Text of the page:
Many business owners in these sectors have not yet managed to catch up on arrear rental payments and will be falling further into arrears. These latest restrictions – which some analysts predict may be extended beyond the initial two weeks announced by President Ramaphosa – are not being accompanied by any plans from government to provide financial support for businesses impacted by the restrictions.
The Property Industry Group provided R3bn rental relief to SMME retail tenants during the first hard lockdown. TPN analysis of the data indicates that even this substantial value of relief didn’t stem the flood of delinquencies, as tenants three months or more in arrears increased from 7% prior to lockdown, to 10% in April 2020 in the initial months of rental relief, peaking at 19.12%, or one in five tenants more than three months in arrears in September 2020.
As the economy opened up again in the last quarter of 2020 and first quarter of 2021, severe commercial tenant delinquencies improved to 15.42% by March 2021. New Level 4 restrictions will no doubt reverse some of these gains as business owners in affected sectors are struggling for their very survival.
Although restaurants have been permitted to do takeaways, a significant proportion of their profits come from alcohol sales. Co-owner of the Local Grill in Parktown North Steve Maresch says although the business is doing everything it can to make the takeaway space work, it is challenging. Finding packaging that travels well and preparing an expensive piece of steak in a way that allows it to be reheated without being overcooked is just the start of the restaurant’s challenges.
“Our rent is in arrears,” he reports. “We’ve been in this space for 18 years and although the local community and our landlord have been incredibly supportive and loyal in the past year, there is no denying that this has been a very difficult period. This is our last stand: we have depleted all our resources. If we have to close our door during these latest restrictions, we won’t be re-opening.”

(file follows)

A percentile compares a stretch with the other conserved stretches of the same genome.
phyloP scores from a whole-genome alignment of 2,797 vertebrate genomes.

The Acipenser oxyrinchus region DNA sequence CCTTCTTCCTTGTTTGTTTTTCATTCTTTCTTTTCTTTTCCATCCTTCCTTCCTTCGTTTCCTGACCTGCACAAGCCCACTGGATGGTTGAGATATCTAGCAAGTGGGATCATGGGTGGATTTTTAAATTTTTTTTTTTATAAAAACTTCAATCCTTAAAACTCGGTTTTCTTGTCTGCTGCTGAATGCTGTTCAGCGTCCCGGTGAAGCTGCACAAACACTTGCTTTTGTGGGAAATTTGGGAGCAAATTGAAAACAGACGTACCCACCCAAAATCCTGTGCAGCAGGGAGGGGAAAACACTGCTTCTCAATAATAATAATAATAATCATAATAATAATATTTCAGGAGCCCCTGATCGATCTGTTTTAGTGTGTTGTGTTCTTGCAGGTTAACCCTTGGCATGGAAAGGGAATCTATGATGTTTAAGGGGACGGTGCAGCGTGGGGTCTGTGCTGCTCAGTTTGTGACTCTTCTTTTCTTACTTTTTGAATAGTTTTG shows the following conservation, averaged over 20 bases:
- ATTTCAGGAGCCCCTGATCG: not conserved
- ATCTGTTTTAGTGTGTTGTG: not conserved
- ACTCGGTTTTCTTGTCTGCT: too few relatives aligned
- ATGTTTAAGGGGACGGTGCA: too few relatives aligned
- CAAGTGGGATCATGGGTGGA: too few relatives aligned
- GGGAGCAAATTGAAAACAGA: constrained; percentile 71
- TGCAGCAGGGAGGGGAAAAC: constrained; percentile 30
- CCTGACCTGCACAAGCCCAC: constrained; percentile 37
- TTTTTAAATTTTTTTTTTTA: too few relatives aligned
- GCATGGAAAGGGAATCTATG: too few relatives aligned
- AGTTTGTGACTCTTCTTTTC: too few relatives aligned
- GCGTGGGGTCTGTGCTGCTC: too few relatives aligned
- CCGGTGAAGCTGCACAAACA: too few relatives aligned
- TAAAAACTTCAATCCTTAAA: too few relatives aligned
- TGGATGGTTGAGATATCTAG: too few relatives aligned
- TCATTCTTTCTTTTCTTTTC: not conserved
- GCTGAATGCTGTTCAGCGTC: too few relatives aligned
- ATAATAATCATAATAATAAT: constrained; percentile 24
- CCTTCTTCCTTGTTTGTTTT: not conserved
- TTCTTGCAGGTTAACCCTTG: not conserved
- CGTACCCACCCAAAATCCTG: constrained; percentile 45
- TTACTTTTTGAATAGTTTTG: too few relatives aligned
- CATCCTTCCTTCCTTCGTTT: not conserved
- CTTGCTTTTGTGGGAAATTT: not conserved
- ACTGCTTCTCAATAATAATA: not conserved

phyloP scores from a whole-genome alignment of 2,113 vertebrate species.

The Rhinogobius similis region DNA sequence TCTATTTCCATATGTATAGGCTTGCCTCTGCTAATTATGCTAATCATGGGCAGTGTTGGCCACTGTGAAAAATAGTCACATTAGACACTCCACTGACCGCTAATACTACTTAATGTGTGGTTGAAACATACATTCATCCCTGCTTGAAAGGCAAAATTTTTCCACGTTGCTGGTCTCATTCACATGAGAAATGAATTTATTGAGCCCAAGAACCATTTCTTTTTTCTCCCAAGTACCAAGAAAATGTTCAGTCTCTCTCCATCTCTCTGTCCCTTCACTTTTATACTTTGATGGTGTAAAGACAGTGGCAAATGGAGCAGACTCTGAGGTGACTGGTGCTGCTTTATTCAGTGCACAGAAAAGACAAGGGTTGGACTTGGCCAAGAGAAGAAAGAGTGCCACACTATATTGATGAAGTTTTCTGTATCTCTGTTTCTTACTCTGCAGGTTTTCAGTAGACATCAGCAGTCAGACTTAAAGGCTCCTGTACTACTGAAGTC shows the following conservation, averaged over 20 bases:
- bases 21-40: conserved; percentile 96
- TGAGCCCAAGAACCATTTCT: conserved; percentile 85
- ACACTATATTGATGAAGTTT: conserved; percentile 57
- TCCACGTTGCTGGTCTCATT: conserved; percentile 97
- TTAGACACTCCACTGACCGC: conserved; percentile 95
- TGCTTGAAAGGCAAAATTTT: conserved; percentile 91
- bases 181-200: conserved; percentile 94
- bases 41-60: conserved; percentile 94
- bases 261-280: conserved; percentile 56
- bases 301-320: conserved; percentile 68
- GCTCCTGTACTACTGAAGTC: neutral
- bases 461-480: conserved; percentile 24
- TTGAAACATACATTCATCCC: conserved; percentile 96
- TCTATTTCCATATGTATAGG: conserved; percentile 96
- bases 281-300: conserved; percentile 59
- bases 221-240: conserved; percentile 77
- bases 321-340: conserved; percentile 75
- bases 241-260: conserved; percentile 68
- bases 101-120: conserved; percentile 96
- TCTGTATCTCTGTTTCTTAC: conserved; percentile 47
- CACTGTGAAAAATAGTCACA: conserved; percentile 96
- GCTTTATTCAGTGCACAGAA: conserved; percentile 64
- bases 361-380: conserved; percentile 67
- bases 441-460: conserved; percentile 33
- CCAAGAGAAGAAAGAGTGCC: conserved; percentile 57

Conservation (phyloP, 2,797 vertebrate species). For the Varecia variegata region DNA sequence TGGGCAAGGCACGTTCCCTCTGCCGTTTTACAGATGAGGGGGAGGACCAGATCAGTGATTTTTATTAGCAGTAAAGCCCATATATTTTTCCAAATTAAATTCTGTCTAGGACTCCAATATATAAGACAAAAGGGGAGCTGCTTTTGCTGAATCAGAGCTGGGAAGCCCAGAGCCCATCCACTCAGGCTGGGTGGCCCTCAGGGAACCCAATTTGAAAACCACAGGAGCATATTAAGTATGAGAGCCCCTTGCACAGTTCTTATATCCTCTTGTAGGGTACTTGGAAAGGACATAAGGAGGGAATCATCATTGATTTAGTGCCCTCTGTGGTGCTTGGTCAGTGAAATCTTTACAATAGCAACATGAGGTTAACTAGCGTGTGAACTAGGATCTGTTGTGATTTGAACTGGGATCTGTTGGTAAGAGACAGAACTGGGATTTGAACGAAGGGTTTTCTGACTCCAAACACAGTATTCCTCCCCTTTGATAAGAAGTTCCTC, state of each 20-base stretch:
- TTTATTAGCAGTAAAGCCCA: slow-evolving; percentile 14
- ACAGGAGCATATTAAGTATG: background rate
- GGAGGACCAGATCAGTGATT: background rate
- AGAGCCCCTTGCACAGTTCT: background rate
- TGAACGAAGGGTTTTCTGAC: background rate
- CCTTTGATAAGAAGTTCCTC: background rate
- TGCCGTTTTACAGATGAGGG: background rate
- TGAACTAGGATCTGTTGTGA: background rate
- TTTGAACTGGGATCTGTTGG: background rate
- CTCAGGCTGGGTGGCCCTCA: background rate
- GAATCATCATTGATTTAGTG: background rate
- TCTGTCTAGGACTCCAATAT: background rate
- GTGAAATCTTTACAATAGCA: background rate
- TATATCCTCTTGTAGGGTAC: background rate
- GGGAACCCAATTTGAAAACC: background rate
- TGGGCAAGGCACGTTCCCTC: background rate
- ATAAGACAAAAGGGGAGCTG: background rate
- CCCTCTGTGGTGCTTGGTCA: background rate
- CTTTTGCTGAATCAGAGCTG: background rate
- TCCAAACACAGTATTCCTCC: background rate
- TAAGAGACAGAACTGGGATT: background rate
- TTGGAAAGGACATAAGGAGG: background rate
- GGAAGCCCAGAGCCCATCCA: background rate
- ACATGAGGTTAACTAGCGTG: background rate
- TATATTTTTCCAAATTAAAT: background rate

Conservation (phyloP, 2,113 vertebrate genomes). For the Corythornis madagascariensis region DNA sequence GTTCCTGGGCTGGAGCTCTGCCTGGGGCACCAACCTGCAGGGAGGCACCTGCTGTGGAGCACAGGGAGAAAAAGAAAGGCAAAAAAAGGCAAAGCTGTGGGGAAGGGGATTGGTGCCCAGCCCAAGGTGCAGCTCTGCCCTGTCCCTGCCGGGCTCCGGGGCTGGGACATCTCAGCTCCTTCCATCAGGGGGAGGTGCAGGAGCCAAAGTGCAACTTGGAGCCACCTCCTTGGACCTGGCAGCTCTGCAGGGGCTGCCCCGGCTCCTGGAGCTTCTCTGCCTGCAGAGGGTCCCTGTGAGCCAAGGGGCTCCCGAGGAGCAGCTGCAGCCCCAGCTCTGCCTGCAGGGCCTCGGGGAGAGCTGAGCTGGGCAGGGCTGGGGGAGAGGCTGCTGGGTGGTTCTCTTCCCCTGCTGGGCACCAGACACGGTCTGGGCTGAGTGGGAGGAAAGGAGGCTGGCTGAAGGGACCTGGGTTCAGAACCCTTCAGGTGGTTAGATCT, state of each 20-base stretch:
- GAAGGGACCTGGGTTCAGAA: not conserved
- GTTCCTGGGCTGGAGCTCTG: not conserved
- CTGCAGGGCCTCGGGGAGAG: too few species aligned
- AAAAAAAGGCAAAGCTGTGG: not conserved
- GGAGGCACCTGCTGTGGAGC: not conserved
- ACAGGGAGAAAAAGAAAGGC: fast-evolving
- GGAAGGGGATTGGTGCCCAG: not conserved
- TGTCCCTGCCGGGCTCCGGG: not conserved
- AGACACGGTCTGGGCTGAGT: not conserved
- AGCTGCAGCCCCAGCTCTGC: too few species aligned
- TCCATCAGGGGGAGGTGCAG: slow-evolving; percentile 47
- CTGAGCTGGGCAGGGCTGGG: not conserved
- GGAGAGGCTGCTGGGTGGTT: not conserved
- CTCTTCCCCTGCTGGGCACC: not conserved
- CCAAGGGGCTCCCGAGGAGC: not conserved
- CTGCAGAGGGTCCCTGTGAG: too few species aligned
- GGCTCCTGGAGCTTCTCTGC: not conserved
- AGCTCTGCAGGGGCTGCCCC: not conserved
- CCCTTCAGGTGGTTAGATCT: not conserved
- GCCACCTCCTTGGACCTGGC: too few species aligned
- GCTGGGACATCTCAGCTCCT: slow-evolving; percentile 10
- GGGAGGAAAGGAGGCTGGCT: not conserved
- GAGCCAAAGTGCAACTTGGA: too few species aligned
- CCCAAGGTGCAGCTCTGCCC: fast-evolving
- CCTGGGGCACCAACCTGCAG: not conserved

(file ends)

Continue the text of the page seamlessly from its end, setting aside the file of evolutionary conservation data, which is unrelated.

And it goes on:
That means, he reveals, that 26 staff as well as three managers and two co-owners – the majority of whom are the primary breadwinners in their respective families – will be joining the ranks of the unemployed.
“We’re paying most of our supplier’s cash on delivery these days. Neither my partner nor I have drawn a salary for more than a year. Since the onset of Covid, we have become a marginal business.”
Co-owner of the Turn ‘n Tender in Cresta Shopping Centre Mark Johnston is facing a similar dilemma. The business, which is only three years old, is still trying to pay off new business debt. “The alcohol bans have all put huge pressure on the business, significantly reducing turnover. And although we were slowly recovering from 2020, we had yet to reach pre-Covid turnover levels,” he says.
These latest restrictions means that the business will be falling further into arrears as far as its rental payments are concerned.
Wendy Alberts, CEO of the Restaurant Association of South Africa, told Business Maverick that close to a million jobs in the restaurant industry will be at risk in the next few weeks.
Lenard Mitchley, the owner of liquor store Gordon Road Cellars, says that although the business did manage to keep up with rental payments during the previous three alcohol bans as well as pay staff, if this latest ban continues for more than two weeks, he will be falling into rental payment arrears as his savings have now been depleted.
Hotels have been equally hard hit. Last week Sun International decided to temporarily shut all its hotels and resorts after the new lockdown restrictions were announced.
The commercial real estate sector was just starting to show signs of recovery, with a small improvement in the number of commercial tenants in good standing, before these latest restrictions were announced. Should the restrictions be extended beyond the initial two-week period, it is very likely that more businesses in affected industries will be falling into the arrears category.